A few short years ago, investors welcomed global diversification as insulation against domestic recession. Companies with geographically diverse revenue streams, such as Mettler Toledo (NYSE:MTD), were seen as offering a healthier alternative to companies generating all their revenue at home.
Today, Mettler's diversified revenue is hamstringing growth as a third of its sales come from the austerity impacted Europe.
But, amid the weak results in the EU there is a silver lining.
The majority of Mettler's business in both the U.S. and Europe is tied to replacing older equipment. Customers shunning upgrades today are merely deferring purchases, which suggests Mettler will recoup lost sales over time.
Even better, those future sales are likely to be leveraged against cost cutting for greater earnings leverage. Much like cost cuts in the U.S. in 2009 and 2010 sparked significant earnings growth despite weak GDP growth, cost controls put in place at Mettler today in Europe will boost margins in late 2013 and 2014.
The company is already doing a good job managing analysts expectations. They've beat the Street in each of the past 4 quarters, prompting analysts to boost 2012 earnings per share estimates to $9.36 from $9.24 in the past 30 days.
The impact of European slowing has brought the percentage of sales from the region down to 32% from 37% in 2011. This decline is masking emerging markets growth, which has helped increase sales from Asia to 33% from 29%. In the most recent quarter, Europe sales dropped 5% while Asia Pacific rose 7%.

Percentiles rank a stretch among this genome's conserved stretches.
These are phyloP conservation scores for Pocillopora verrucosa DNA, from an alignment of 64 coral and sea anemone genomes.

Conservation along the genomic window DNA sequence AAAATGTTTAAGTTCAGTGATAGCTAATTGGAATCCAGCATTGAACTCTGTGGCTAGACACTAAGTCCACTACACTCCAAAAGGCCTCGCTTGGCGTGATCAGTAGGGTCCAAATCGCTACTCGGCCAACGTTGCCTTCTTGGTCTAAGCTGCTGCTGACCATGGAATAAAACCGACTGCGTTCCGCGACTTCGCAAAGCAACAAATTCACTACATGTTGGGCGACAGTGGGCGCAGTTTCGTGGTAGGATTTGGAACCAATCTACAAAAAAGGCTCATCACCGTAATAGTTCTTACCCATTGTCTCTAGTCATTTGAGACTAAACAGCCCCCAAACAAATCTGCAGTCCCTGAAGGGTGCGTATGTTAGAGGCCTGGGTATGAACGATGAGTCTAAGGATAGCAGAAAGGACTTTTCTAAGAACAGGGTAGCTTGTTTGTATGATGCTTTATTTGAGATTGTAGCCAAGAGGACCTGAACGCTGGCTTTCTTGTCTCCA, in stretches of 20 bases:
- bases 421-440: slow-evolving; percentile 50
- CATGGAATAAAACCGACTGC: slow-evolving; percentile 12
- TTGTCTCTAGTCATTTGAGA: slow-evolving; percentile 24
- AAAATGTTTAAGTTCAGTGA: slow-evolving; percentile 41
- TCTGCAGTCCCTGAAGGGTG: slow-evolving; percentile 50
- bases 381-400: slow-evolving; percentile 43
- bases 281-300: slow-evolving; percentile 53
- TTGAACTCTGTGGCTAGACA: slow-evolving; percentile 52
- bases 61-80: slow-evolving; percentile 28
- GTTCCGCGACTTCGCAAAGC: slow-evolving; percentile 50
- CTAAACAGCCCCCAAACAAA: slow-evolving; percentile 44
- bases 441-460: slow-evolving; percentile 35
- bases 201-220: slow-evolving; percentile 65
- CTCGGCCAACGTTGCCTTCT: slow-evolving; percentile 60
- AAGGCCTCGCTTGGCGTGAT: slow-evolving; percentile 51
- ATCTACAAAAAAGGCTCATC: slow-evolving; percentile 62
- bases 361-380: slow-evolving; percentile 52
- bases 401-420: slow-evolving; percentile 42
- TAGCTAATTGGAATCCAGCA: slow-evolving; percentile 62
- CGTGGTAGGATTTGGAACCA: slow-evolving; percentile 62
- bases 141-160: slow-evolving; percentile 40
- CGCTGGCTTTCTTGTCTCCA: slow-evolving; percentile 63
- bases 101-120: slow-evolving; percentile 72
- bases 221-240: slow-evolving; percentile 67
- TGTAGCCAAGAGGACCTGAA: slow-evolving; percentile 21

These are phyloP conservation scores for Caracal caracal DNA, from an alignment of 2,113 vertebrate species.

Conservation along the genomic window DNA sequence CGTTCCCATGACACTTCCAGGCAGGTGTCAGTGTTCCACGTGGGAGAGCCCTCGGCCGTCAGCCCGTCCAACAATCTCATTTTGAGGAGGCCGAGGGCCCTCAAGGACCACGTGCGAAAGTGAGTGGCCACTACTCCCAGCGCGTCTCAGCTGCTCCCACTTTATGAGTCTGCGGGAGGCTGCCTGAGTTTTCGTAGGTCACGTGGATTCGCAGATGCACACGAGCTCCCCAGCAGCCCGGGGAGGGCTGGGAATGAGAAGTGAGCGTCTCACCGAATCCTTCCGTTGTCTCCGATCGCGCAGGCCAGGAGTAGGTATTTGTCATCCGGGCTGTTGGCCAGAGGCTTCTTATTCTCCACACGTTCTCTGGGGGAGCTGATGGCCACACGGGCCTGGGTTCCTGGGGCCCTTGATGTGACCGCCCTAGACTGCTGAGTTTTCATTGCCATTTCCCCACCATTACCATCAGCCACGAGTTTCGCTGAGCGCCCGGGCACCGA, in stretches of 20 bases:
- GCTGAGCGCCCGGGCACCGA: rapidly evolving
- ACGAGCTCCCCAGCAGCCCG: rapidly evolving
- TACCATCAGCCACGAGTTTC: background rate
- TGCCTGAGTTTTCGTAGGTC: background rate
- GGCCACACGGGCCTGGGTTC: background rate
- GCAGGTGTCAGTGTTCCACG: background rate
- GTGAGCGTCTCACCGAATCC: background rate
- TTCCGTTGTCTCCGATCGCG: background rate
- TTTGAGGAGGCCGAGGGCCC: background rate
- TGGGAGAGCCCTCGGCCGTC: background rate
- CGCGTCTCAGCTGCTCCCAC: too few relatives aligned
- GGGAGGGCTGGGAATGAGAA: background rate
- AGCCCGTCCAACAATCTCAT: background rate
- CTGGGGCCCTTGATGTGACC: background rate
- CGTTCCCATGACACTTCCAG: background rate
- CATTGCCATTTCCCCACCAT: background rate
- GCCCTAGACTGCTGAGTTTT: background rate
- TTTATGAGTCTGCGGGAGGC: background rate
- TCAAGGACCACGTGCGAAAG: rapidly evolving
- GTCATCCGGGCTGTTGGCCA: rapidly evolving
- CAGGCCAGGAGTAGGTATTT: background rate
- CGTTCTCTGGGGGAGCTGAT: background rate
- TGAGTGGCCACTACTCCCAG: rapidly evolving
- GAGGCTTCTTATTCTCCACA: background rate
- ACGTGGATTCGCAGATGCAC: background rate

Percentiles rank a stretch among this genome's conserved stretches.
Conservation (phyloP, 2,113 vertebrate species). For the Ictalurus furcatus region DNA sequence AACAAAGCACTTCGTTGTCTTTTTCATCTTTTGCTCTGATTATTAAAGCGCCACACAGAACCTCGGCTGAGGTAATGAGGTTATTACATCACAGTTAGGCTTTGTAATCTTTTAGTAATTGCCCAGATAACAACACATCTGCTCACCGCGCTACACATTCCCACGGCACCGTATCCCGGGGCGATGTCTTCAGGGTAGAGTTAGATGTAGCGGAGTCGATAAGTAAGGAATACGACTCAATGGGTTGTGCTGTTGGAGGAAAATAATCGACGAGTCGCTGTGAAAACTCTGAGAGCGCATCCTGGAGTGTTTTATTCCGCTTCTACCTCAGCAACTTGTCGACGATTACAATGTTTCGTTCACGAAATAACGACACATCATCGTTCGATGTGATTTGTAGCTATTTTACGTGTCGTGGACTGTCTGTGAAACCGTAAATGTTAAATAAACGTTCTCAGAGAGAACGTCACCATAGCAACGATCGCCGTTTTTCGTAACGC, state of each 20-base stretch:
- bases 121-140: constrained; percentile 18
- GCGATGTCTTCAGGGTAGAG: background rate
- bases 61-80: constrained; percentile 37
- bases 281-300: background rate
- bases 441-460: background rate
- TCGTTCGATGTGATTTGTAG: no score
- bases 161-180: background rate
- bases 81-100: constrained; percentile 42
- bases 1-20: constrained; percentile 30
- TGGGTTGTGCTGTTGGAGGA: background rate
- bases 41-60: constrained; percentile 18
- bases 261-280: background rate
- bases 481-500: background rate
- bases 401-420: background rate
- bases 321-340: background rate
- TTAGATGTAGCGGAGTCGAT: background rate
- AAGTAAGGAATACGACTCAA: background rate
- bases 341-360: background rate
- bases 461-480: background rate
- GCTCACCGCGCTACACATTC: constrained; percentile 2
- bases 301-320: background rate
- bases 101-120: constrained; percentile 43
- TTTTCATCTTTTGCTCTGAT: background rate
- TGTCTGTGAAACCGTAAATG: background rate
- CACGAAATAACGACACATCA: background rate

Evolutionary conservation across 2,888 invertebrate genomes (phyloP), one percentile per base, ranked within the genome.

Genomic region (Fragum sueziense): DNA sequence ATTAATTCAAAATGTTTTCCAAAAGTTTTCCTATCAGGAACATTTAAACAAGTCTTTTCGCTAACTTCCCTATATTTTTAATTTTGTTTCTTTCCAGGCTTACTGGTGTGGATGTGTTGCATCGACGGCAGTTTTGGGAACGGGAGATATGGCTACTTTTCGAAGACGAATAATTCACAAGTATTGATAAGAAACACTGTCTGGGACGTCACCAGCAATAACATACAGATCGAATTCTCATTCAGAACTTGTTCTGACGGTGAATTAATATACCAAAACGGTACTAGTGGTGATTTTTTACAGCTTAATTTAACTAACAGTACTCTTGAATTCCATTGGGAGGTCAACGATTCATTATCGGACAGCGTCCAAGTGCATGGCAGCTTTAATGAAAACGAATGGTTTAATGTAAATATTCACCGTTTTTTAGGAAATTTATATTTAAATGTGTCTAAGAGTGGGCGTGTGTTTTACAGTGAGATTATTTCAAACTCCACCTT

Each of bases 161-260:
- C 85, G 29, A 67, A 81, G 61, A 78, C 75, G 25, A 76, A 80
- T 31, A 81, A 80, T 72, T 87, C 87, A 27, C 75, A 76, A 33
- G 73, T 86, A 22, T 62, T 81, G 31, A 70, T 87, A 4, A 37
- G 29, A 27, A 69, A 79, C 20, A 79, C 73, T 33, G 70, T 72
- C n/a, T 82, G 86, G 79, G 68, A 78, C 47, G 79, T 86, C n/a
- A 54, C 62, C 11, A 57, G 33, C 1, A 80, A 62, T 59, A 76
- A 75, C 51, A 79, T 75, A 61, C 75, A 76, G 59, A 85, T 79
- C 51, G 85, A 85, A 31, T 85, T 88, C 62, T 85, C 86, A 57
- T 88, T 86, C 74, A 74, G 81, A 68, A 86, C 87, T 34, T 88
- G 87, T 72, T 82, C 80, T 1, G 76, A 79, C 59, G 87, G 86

The company's cost cutting program has helped boost operating cash flow, which increased 5% to $281 million last year. In Q3, operating cash flow rose to $103.9 million, up from $84.1 million a year ago.
Gross margins rose to 53.3% from 52.3% a year ago and SG&A fell to 29.6% of sales, down from 30.9% last year. This resulted in a 19% lift in earnings per share to $2.40.
In Q4, the company expects EPS to grow 8-11% on flat revenue. In 2013, EPS should tack on another 7-10%, according to the company.
Historically, this has been a good time to own shares.
Over the past 10 years, shares have gained ground 9 times, producing a median return of 13.73%.
Source: Seasonal Investor
On balance, the majority of upside has come in the month of November, with shares historically lagging the broader market in December.
This suggests interested investors can take their time building positions through year end. If these deferred European sales materialize in the back half of 2013, investors should find themselves nicely rewarded.